By Brooke Stoyak, M.A., CCC-SLP
Mini Objects You Ask?
Mini objects are such a HIT in therapy, as of recently. There are endless possibilities of therapy ideas/targets when incorporating them at home or in a therapy session. Most children LOVE to play with mini objects and they tend to hold children’s attention for long periods of time. You can purchase mini objects at the dollar store, Amazon and even collect items from inside your home! (e.g. paper clips, rubber bands, caps off of pens, etc.)
Well, What Can I Target?
Gather your mini objects and place them in a pile on a table or in a bucket. Ask your child to grab a mini object and place it somewhere in the room. For example, you could say, “Grab the green frog and place it on the chair.” To increase the complexity of following directions, you could use a before/after phrase. “Before you grab the red bird, point to the refrigerator.”
Your mini objects are perfect for targeting prepositional locations/phrases. Simply take your objects and work on placing them: on, under, between, behind, in front of, next to, over and under. You can pair your mini objects with other toys, such as a zoo! (e.g., “Place your mini carrot under the zebra.”, “Where is the carrot?”, “UNDER the zebra!”).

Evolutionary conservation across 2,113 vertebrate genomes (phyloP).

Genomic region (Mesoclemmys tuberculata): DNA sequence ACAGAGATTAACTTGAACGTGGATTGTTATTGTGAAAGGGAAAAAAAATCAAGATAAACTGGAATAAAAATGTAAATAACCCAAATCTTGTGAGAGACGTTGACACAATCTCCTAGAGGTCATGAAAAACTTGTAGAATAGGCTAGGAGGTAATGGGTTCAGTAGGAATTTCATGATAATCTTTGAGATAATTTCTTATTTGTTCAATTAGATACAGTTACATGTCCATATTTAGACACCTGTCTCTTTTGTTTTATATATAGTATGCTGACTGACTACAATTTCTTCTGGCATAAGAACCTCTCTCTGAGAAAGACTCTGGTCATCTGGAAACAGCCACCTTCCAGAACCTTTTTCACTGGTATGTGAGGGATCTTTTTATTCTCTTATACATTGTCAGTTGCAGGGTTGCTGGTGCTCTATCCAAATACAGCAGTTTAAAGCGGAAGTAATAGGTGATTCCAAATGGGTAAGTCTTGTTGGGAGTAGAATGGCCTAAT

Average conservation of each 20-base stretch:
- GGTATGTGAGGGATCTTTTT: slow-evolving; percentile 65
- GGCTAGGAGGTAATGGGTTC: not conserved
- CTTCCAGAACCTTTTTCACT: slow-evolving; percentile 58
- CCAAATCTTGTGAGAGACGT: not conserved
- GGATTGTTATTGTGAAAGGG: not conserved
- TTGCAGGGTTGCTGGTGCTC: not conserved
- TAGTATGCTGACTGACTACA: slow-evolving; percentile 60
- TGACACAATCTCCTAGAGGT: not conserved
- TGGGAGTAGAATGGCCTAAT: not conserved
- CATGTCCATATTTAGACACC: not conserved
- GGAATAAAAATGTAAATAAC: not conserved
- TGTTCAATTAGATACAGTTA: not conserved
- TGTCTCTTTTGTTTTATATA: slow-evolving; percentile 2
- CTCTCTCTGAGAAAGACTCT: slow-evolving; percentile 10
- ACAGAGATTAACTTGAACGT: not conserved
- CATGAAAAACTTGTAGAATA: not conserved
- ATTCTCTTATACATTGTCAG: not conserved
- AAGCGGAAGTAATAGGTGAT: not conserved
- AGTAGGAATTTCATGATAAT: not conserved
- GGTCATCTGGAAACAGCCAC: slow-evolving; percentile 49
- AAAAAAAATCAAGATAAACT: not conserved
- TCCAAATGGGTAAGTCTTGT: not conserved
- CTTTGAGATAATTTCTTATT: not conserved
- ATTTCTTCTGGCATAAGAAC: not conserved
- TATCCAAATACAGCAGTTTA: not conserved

Once you collect different types of mini objects that are related by group, you can target categorical concepts. Have your child sort them into categories. Some categories include: furniture, colors, transportation, animals, food, clothing, things that are *color*, things that are hot, things that are soft, etc. The ideas go on forever!
Play “I Spy” to target /s/ blends. Lay out a large group of mini objects onto a clear area at home and take turns finding different items. This idea is perfect for articulation practice! Change up the “I spy” phrase to match your child’s articulation concerns. (e.g., “Tap the…”, “Catch the…”, “Push the…”, etc.)
Choose a few mini objects to discuss with your child. Talk about similarities and differences between the items. Things you can discuss include: shape, size, color, function (e.g., What does it do?) and location (e.g., Where can you find it?”). You can take these opportunities to expand your child’s utterance length and vocabulary. (e.g., “The dinosaur is different than a giraffe because…”).